Some U.S. business leaders told a Senate subcommittee yesterday that they want budgetary and policy-making authority in the operation of any future government-sponsored job training programs.
The absence of such authority ensures weak private-sector involvement in the troubled Comprehensive Employment and Training Act program, which expires next September, the business leaders said.
If Congress and the Reagan administration are serious about increasing business participation in future training projects, they should create a new organizational structure "that, by law, gives business broad authority to make policy and budgetary decisions," said Richard F. Shubert, a vice chairman of Bethlehem Steel Corp. who was speaking in his capacity as a board member of the Washington-based National Alliance of Business.
Shubert was one of five representatives of leading national business organizations making that argument before the Senate subcommittee on employment and productivity yesterday. The others included Al Driesbach, vice president of E. J. Brooks Co. of Newark, N.J., representing the National Association of Manufacturers; Lloyd N. Hand, senior vice president of TRW Inc., representing the Business Roundtable; James Campbell, president of Mississippi School Supply Co. and a member of the board of directors of the U.S. Chamber of Commerce; and Franklin A. Lindsay, chairman of the research and policy committee of the Committee for Economic Development.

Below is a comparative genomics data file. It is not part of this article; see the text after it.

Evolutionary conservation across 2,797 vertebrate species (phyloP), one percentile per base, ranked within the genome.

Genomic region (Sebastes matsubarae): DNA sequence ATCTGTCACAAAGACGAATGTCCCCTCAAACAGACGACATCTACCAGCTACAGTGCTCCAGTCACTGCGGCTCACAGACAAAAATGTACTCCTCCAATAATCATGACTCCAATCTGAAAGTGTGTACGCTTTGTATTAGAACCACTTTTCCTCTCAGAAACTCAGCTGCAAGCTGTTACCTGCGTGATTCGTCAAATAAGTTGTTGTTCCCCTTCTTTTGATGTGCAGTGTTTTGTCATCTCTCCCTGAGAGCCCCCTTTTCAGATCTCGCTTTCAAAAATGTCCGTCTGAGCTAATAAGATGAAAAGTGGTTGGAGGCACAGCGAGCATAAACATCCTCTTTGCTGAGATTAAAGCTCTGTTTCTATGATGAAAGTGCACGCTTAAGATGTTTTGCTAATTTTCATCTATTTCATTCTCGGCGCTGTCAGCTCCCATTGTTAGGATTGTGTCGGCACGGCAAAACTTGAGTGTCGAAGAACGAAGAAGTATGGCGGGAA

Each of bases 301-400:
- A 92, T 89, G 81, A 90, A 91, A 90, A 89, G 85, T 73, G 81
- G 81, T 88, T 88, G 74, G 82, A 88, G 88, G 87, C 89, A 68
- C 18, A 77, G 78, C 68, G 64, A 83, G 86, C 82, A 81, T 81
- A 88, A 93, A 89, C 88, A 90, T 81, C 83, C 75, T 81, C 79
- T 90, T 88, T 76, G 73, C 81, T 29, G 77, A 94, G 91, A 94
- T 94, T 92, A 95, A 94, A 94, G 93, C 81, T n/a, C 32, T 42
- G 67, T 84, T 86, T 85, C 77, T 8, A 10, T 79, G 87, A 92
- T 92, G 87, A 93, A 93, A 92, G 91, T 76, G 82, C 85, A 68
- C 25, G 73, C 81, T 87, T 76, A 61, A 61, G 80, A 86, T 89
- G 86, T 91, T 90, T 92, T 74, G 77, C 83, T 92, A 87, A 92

All had come to support President Reagan's bill calling for a stronger business presence in proposed federally funded training programs that would be administered by state and local governments. But they said business would need more than an advisory role to be effective.
"Active private-sector participation should be facilitated by creating" local private industry councils that have "the authority to decide how funds will be spent, the local administering agency, the mix of training activities, and contracting organizations" that provide materials and services for training programs, Hand said.
At the moment, "Both America's public and private-sector employment and training policies, programs and institutions are inadequately prepared to support the renewal of the economy," Hand said. "